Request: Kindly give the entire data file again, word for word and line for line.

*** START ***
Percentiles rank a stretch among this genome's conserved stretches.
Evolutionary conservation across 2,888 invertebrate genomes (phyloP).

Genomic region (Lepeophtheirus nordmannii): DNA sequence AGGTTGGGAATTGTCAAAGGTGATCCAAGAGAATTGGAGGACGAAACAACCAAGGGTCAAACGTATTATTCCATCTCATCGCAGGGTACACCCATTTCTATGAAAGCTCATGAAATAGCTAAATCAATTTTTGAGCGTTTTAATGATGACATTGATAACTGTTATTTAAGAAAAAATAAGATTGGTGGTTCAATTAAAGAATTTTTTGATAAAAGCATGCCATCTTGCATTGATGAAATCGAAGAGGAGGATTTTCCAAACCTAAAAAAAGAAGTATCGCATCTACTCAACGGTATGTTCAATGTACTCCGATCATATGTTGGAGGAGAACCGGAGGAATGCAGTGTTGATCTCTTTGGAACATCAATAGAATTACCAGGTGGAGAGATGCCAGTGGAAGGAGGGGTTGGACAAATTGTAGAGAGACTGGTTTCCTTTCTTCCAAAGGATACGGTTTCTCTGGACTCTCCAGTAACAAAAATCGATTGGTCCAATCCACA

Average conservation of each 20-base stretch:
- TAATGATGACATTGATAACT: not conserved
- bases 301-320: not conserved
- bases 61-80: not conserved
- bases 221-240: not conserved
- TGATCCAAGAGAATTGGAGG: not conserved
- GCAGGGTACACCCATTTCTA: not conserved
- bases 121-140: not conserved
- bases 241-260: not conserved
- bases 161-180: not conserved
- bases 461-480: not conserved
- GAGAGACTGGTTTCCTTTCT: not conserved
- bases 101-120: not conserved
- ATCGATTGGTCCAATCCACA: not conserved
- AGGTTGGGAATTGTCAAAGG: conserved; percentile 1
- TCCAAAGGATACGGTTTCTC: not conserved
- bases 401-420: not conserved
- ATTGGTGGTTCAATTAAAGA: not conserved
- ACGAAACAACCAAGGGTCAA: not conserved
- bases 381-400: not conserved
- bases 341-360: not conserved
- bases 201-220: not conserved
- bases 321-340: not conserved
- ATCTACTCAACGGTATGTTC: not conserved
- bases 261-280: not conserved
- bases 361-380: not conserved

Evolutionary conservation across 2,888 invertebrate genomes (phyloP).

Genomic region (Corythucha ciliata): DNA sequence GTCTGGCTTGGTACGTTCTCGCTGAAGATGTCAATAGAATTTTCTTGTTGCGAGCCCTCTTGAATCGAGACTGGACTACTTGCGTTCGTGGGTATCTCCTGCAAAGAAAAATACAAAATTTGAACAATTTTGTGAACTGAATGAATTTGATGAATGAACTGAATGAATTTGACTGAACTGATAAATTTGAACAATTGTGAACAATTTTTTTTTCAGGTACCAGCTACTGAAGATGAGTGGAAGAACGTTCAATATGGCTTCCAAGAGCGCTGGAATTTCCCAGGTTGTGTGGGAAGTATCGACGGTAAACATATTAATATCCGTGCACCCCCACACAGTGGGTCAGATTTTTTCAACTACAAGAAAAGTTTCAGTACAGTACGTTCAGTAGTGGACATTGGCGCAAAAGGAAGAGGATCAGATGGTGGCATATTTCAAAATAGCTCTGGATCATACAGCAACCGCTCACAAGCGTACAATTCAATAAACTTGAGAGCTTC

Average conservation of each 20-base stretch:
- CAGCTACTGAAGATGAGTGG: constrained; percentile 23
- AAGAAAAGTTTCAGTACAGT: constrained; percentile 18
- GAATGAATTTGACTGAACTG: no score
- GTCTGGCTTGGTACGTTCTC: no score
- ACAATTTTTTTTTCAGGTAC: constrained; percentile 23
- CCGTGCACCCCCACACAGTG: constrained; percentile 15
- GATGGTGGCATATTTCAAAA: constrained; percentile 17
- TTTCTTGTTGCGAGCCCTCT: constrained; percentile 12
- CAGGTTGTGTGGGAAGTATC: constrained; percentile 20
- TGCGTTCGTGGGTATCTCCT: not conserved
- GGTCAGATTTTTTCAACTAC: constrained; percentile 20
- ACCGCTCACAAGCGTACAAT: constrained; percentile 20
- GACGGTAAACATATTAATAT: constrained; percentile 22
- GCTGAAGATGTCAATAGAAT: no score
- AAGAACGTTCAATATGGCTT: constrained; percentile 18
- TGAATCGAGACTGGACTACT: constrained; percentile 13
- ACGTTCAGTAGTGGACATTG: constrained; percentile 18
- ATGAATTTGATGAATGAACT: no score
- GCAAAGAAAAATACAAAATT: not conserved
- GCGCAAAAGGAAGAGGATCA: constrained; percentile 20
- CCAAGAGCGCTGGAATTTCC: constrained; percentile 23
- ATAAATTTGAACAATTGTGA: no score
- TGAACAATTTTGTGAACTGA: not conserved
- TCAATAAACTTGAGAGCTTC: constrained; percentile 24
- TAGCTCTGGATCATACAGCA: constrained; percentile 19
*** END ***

Percentiles rank a stretch among this genome's conserved stretches.
Evolutionary conservation across 2,888 invertebrate genomes (phyloP).

Genomic region (Lepeophtheirus nordmannii): DNA sequence AGGTTGGGAATTGTCAAAGGTGATCCAAGAGAATTGGAGGACGAAACAACCAAGGGTCAAACGTATTATTCCATCTCATCGCAGGGTACACCCATTTCTATGAAAGCTCATGAAATAGCTAAATCAATTTTTGAGCGTTTTAATGATGACATTGATAACTGTTATTTAAGAAAAAATAAGATTGGTGGTTCAATTAAAGAATTTTTTGATAAAAGCATGCCATCTTGCATTGATGAAATCGAAGAGGAGGATTTTCCAAACCTAAAAAAAGAAGTATCGCATCTACTCAACGGTATGTTCAATGTACTCCGATCATATGTTGGAGGAGAACCGGAGGAATGCAGTGTTGATCTCTTTGGAACATCAATAGAATTACCAGGTGGAGAGATGCCAGTGGAAGGAGGGGTTGGACAAATTGTAGAGAGACTGGTTTCCTTTCTTCCAAAGGATACGGTTTCTCTGGACTCTCCAGTAACAAAAATCGATTGGTCCAATCCACA

Average conservation of each 20-base stretch:
- TAATGATGACATTGATAACT: not conserved
- bases 301-320: not conserved
- bases 61-80: not conserved
- bases 221-240: not conserved
- TGATCCAAGAGAATTGGAGG: not conserved
- GCAGGGTACACCCATTTCTA: not conserved
- bases 121-140: not conserved
- bases 241-260: not conserved
- bases 161-180: not conserved
- bases 461-480: not conserved
- GAGAGACTGGTTTCCTTTCT: not conserved
- bases 101-120: not conserved
- ATCGATTGGTCCAATCCACA: not conserved
- AGGTTGGGAATTGTCAAAGG: conserved; percentile 1
- TCCAAAGGATACGGTTTCTC: not conserved
- bases 401-420: not conserved
- ATTGGTGGTTCAATTAAAGA: not conserved
- ACGAAACAACCAAGGGTCAA: not conserved
- bases 381-400: not conserved
- bases 341-360: not conserved
- bases 201-220: not conserved
- bases 321-340: not conserved
- ATCTACTCAACGGTATGTTC: not conserved
- bases 261-280: not conserved
- bases 361-380: not conserved

Evolutionary conservation across 2,888 invertebrate genomes (phyloP).

Genomic region (Corythucha ciliata): DNA sequence GTCTGGCTTGGTACGTTCTCGCTGAAGATGTCAATAGAATTTTCTTGTTGCGAGCCCTCTTGAATCGAGACTGGACTACTTGCGTTCGTGGGTATCTCCTGCAAAGAAAAATACAAAATTTGAACAATTTTGTGAACTGAATGAATTTGATGAATGAACTGAATGAATTTGACTGAACTGATAAATTTGAACAATTGTGAACAATTTTTTTTTCAGGTACCAGCTACTGAAGATGAGTGGAAGAACGTTCAATATGGCTTCCAAGAGCGCTGGAATTTCCCAGGTTGTGTGGGAAGTATCGACGGTAAACATATTAATATCCGTGCACCCCCACACAGTGGGTCAGATTTTTTCAACTACAAGAAAAGTTTCAGTACAGTACGTTCAGTAGTGGACATTGGCGCAAAAGGAAGAGGATCAGATGGTGGCATATTTCAAAATAGCTCTGGATCATACAGCAACCGCTCACAAGCGTACAATTCAATAAACTTGAGAGCTTC

Average conservation of each 20-base stretch:
- CAGCTACTGAAGATGAGTGG: constrained; percentile 23
- AAGAAAAGTTTCAGTACAGT: constrained; percentile 18
- GAATGAATTTGACTGAACTG: no score
- GTCTGGCTTGGTACGTTCTC: no score
- ACAATTTTTTTTTCAGGTAC: constrained; percentile 23
- CCGTGCACCCCCACACAGTG: constrained; percentile 15
- GATGGTGGCATATTTCAAAA: constrained; percentile 17
- TTTCTTGTTGCGAGCCCTCT: constrained; percentile 12
- CAGGTTGTGTGGGAAGTATC: constrained; percentile 20
- TGCGTTCGTGGGTATCTCCT: not conserved
- GGTCAGATTTTTTCAACTAC: constrained; percentile 20
- ACCGCTCACAAGCGTACAAT: constrained; percentile 20
- GACGGTAAACATATTAATAT: constrained; percentile 22
- GCTGAAGATGTCAATAGAAT: no score
- AAGAACGTTCAATATGGCTT: constrained; percentile 18
- TGAATCGAGACTGGACTACT: constrained; percentile 13
- ACGTTCAGTAGTGGACATTG: constrained; percentile 18
- ATGAATTTGATGAATGAACT: no score
- GCAAAGAAAAATACAAAATT: not conserved
- GCGCAAAAGGAAGAGGATCA: constrained; percentile 20
- CCAAGAGCGCTGGAATTTCC: constrained; percentile 23
- ATAAATTTGAACAATTGTGA: no score
- TGAACAATTTTGTGAACTGA: not conserved
- TCAATAAACTTGAGAGCTTC: constrained; percentile 24
- TAGCTCTGGATCATACAGCA: constrained; percentile 19